Performance and feed efficiency of beef cattle fed high energy diet with probiotic consortium technology

Desempenho e eficiência alimentar de bovinos de corte alimentados com dieta de alto nível energético recebendo a tecnologia do consórcio probiótico

Gabriel Miranda MOREIRA Javier Andrés Moreno MENESES Cintia Vanin RIBEIRO Alyce de Melo FARIA Helena Graciani ARANTES Matheus Henrique da LUZ Rafaella AURELIANO Maria Gabriela Borges Bahia MONTEIRO Amanda Desenzi GOMES Pedro Henrique FERREIRA Ariane Maria Almeida SIQUEIRA Mateus Pies GIONBELLI About the authors

SUMMARY

The objective of this study was to evaluate the effect of probiotic consortium on feed intake, feeding behavior, feed efficiency, fecal score, weight gain and carcass traits in finishing Nellore heifers fed high energy diets in feedlot. Twenty-four Nellore heifers were distributed in 12 pens with two animals each, being six pens per treatment. In the control treatment (CON) the animals were fed exclusively with the base diet, which contained 35% corn silage and 65% concentrate. In the treatment with probiotic consortium technology (TCP), the animals received the base diet and a single dose of 75 mL/animal/day of Bio Ciclo Completo (Global Saúde Brasil) top-dressed in the morning feeding. There was no period of adaptation to the diet. The experiment lasted 93 days. The use of TCP did not affect (P = 0.980) the dry matter intake. The average daily gain was 12.5% greater (P = 0.025) in the animals treated with TCP (0.941 kg/day for TCP versus 0.834 kg/day for CON). The animals that received TCP improved (P = 0.021) the feed efficiency by 12.6%. The animals that received TCP tended to have a better (P = 0.094) fecal score within the first 27 days of feedlot. There were no significant effects of TCP on the feeding behavior and carcass traits. Based on the results, there is a great potential of using TCP to improve productivity in beef cattle.

Average daily gain; dry matter intake; fecal score; feedlot finishing

RESUMO

O objetivo desse trabalho foi avaliar o efeito do consórcio probiótico sobre consumo de alimento, comportamento alimentar, eficiência alimentar, escore fecal, ganho de peso e características de carcaça na terminação em confinamento de novilhas Nelore alimentadas com dieta de alta energia. Vinte e quatro novilhas da raça Nelore foram distribuídas em 12 baias com dois animais cada, sendo seis baias para cada tratamento. A dieta base continha 35% de silagem de milho e 65% de concentrado. No tratamento controle (CON) os animais foram alimentados exclusivamente com a dieta base. No tratamento com tecnologia de consórcio probiótico (TCP), os animais receberam, além da dieta base, uma dose única de 75 mL/animal/dia de Bio Ciclo Completo (Global Saúde Brasil) sobre a ração na alimentação matinal. Nenhum período de adaptação à dieta foi realizado. O período experimental durou 93 dias. O uso de TCP não alterou (P = 0,980) o consumo de matéria seca em relação ao CON. O ganho médio diário foi 12,5% maior (P = 0,025) nos animais tratados com TCP (0,941 kg/dia para TCP versus 0,834 kg/dia para CON). Os animais que receberam TCP melhoraram (P = 0,021) a eficiência alimentar em 12,6%. Os animais que receberam TCP tenderam a ter melhor (P = 0,094) escore fecal nos primeiros 27 dias de confinamento. Não houve efeitos significativos da TCP sobre o comportamento alimentar e características de carcaça. Com base nos resultados observados nesse estudo, existe um grande potencial de utilização do TCP para melhorar a produtividade em bovinos de corte.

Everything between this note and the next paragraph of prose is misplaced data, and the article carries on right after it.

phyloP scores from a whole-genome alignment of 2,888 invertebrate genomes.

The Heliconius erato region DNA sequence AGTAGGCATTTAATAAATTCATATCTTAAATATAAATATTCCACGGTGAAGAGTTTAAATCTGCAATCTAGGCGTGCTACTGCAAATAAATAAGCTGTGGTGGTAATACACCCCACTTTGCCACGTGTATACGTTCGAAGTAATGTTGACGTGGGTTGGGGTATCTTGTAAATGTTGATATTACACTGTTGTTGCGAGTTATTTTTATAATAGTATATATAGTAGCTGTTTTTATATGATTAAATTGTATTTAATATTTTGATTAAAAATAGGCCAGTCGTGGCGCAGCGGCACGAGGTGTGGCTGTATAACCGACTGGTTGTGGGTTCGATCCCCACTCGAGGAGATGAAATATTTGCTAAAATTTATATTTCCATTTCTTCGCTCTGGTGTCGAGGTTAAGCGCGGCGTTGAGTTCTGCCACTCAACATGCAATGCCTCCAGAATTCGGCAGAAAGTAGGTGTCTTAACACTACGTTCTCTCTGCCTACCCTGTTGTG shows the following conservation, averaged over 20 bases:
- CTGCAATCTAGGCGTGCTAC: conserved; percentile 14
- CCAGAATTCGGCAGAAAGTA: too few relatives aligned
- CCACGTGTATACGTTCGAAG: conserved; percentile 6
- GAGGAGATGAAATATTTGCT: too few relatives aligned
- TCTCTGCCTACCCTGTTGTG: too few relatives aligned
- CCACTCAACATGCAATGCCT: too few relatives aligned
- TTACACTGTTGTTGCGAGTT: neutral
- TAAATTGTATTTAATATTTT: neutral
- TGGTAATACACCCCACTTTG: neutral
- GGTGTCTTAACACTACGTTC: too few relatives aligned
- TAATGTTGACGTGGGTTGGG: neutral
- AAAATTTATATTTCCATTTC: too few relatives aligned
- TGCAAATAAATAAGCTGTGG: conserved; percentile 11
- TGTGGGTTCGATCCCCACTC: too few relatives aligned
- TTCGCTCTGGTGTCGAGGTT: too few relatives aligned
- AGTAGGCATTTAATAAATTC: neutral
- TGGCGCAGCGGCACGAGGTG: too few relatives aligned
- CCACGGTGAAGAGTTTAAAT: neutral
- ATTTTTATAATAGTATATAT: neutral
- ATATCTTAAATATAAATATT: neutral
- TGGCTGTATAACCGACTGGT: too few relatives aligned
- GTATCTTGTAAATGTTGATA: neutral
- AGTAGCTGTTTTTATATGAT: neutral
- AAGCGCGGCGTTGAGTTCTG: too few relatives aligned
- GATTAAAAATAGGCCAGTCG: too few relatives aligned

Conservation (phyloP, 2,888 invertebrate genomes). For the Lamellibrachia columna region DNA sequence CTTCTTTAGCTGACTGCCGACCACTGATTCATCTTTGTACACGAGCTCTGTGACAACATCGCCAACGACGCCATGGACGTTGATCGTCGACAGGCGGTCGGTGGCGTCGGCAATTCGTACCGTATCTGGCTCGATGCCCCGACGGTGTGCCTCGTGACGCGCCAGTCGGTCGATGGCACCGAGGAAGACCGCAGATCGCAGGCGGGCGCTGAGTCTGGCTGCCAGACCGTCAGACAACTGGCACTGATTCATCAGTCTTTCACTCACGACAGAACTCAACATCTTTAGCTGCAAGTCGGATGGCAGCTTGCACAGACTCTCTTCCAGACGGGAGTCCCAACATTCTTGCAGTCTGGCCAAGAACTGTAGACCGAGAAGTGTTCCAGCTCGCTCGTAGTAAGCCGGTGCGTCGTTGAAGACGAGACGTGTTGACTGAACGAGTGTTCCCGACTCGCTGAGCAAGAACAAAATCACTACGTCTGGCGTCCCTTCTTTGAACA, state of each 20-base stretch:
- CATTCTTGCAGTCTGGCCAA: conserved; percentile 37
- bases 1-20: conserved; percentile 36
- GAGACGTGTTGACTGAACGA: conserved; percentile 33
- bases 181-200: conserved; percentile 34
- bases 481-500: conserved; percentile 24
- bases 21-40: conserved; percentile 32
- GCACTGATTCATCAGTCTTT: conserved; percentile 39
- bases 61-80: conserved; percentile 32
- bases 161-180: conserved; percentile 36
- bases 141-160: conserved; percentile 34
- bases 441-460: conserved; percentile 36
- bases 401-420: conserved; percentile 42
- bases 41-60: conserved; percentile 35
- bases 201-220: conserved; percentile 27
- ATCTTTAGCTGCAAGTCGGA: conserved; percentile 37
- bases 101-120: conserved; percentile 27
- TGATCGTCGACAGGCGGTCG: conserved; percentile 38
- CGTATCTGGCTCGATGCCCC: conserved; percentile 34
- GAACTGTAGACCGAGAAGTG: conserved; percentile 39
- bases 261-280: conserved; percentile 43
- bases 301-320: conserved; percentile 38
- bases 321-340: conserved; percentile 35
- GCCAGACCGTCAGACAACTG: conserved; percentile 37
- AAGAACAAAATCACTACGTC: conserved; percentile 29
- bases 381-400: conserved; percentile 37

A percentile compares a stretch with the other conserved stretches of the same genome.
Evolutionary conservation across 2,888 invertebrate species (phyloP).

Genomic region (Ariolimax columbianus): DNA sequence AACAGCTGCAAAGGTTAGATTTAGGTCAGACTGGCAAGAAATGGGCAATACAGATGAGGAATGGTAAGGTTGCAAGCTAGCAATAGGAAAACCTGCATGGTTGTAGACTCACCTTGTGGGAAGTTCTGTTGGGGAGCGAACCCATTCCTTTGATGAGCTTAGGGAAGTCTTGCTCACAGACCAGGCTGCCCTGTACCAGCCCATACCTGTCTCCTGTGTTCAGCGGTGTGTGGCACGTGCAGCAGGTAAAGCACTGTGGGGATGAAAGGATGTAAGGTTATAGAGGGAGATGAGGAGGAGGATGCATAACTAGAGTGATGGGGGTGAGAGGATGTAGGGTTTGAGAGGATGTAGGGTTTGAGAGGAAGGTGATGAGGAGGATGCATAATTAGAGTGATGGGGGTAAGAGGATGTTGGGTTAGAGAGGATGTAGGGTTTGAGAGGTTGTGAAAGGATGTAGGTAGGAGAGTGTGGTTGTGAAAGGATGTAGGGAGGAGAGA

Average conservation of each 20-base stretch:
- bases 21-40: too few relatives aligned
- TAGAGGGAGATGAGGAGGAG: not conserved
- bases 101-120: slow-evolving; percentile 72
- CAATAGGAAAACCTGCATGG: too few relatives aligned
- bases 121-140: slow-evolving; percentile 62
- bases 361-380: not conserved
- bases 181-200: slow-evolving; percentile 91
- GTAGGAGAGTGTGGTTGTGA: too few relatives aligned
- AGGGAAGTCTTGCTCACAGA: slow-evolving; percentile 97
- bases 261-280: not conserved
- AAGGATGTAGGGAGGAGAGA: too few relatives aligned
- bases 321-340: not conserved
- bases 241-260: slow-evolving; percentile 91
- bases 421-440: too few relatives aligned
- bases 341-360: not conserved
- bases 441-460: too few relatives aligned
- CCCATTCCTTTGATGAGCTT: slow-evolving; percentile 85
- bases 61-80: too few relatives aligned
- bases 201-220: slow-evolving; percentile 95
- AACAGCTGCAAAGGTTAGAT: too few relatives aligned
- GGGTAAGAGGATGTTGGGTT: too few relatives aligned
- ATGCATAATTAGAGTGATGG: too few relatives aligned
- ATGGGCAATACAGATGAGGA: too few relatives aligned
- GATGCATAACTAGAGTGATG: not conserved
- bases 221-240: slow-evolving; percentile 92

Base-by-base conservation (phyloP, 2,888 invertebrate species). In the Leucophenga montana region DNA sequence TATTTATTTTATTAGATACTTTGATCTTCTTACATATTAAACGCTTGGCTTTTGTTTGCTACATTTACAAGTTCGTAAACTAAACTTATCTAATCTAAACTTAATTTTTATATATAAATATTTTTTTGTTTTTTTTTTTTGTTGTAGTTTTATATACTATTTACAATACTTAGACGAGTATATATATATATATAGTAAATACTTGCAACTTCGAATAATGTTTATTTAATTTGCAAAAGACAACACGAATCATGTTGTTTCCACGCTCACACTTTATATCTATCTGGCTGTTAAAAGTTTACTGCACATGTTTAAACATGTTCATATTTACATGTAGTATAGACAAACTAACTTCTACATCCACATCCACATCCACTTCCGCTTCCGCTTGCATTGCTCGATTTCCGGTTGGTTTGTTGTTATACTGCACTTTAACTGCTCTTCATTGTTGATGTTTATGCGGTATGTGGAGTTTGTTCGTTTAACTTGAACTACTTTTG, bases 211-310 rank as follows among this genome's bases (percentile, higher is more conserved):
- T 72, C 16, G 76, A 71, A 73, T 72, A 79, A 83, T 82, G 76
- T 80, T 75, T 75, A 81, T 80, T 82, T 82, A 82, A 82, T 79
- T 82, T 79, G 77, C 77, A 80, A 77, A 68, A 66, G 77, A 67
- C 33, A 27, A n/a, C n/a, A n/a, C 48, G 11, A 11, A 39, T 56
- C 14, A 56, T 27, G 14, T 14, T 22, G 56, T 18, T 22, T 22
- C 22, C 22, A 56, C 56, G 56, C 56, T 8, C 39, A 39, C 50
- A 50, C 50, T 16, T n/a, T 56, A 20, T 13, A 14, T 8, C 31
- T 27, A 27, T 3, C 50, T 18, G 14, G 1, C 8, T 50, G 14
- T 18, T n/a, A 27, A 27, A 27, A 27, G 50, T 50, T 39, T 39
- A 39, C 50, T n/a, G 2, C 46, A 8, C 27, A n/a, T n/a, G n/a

Consumo de matéria seca; escore fecal; ganho médio diário; terminação em confinamento

INTRODUCTION

Manipulating the ruminal microbial ecosystem to maximize production efficiency by ruminants has been a challenge to nutritionists and rumen microbiologist ( NAGARAJA &TAYLOR, 1987NAGARAJA, T. G.; TAYLOR, M. B. Susceptibil ity and resistance of rumin al bacteria to an timi crob ial feed add iti ves. Applied and Environmental Microbiology , Washington, v . 53 , n . 7 , p. 1620-1625 , 1987. ). Several attempts have been made to optimize ruminal fermentation using antibiotics (propionate enhancers). Ionophores antibiotics alter fermentation characteristics, resulting in favorable metabolic changes in the rumen. Energy metabolism efficiency is improved by altering the types of volatile fatty acids produced in the rumen (increase of propionate, reduction of acetate and butyrate) and energy loss decreases during food fermentation ( BERGEN & BATES, 1984)BERGEN, W. G.; BATES, O. B. lonophores: their effect on production efficiency and mod e of action. Journal of Animal Science , Champaign, v. 58, n. 6, p. 1465-1483, 1984. .

Public and scientific concern about the use of antibiotics as feed additives in animal production has increased( GAGGÌA et al., 2010GAGGÌA, F.; MATTARELLI, P.; BIAVATI, B. Probiotics and prebiotics in animal feeding for safe food production. International Journal of Food Microbiology , v. 141, n. SUPPL., p. S15–S28, 2010. ). According to Jouany &Morgavi (2007), the main reasons for this concern are the emergence of antibiotic resistance in many human pathogenic bacteria, the release of contaminating residues into the environment and the risk that growth-promoting antibiotic residues may occur in foods of animal origin. For these reasons, there is a growing demand for more affordable and safer alternatives which can improve the defense mechanisms of food-production animals, reduce the requirement for antibiotics, and increase overall net profits of livestock-raising facilities( STOVER et al., 2016)STOVER, M. G.; WATSON, R. R.; COLLIER, R. J. Pre-and Probiotic Supplementation in Ruminant Livestock Production. Probiotics, Prebiotics, and Synbiotics: Bioactive Foods in Health Promotion , p. 938, 2016. .